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Beekeepers in Italy are joining forces in the fight against varroa mites. The mite is blamed for spreading a virus that has decimated hives around the world.
This snail is one of Europe's many endangered species
Bees are essential to our ecosystems. Through pollination, they sustain 84% of all plant life. Over the past decade, Colony Collapse Disorder (CCD) has decimated bee populations worldwide. A colony usually collapses when its adult bees disappear, destroying the perfectly-balanced structure of the hive and leaving the young bees to die.
Causes of CCD include the pesticide exposure, lack of food caused by monoculture farming and climate change. But, researches are now most concerned about the presence of parasites, in particular the varroa mite.
Varroa infestations in beehives are believed to cause the mutation and rampant spread of this normally latent virus. The virus causes deformities in the wings, abdomen and head of the bee, which cripple the it and drastically reduce its life span.
Fear of extinction
Diego Pagani is the president of Conapi, the National Consortium of Beekeepers. The organization has more than 450 members, they oversee regional quality control and they distribute 2,300 tons of honey each year. Pagani, his brother, his uncle and cousins are all beekeepers. He remembers a time when most Italian farms kept a couple of beehives to provide enough honey for family and friends. In an interview with DW, he explained that things changed with the arrival of the varroa mite in Italy in the early 1980s.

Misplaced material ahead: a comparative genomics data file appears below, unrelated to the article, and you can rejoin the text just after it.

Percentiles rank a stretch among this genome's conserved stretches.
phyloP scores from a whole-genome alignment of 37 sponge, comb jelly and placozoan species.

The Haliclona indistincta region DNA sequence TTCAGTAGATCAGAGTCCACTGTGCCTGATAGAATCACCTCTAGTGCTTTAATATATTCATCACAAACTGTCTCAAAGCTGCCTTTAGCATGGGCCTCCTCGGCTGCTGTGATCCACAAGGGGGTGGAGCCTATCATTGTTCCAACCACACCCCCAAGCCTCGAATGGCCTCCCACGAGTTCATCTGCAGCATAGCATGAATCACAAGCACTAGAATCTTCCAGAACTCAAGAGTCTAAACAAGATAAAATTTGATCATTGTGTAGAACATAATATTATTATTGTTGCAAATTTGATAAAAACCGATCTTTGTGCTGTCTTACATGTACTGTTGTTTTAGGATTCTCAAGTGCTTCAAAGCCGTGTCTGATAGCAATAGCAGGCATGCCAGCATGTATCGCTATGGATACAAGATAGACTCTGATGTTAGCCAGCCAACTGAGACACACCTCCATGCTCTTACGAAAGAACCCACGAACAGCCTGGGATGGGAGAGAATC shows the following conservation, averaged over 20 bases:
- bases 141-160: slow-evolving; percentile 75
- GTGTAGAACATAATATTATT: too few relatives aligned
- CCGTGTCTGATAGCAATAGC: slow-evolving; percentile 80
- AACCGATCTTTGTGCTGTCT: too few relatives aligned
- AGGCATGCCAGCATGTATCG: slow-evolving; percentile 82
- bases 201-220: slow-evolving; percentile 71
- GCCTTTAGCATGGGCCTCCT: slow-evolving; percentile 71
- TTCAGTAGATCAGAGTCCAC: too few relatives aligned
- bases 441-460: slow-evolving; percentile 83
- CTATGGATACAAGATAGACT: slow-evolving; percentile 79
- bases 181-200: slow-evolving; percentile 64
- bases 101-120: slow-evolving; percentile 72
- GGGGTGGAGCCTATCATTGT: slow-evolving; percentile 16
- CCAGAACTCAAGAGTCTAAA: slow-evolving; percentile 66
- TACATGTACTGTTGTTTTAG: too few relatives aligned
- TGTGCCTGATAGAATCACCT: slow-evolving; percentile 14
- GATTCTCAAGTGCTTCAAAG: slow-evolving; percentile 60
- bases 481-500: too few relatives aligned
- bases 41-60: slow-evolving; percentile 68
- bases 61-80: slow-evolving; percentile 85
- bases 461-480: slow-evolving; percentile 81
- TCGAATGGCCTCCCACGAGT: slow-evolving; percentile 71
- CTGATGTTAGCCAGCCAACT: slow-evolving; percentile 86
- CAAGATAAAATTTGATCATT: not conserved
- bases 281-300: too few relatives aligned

"The tradition of micro-beekeeping has completely disappeared," said Pagani. "Beekeeping has had to become a specialist scientific profession which involves constant study of biology and chemistry."
Italy's beekeepers are acutely aware of the threat varroa mites present. Pagani once lost half of his bees to CCD. He managed to keep his colonies going, but continues to worry about the future. "I constantly feel like I've got a sword dangling over my head because there's an evolution of the external environment as well as the bees and the mite itself," he said.
The varroa infest colonies very quickly and even once the mites have been eradicated from a hive, the virus remains. Diego Pagani explained that a quick response is key in saving the hive.
"We have to act quickly to keep the Varroa from multiplying. If we already start off with a high level of infestation because we didn't act efficiently enough in the winter or in previous treatments, the fact that the number of mites doubles every month will lead to the colony collapsing before we're able to intervene."
Italian beekeepers consider their approach avant-garde. Pagani himself is constantly experimenting with new methods for combating varroa and exchanging information and advice with his colleagues.
The varroa travel through the hive on the backs of the nurse bees. As the nurse feeds the larvae, the mite slips into the larvae chamber. This chamber is sealed to allow for the metamorphosis of the bee, during which time the varroa feeds off the bee's blood. It multiplies inside the chamber. From one varroa mite, five or six can be born.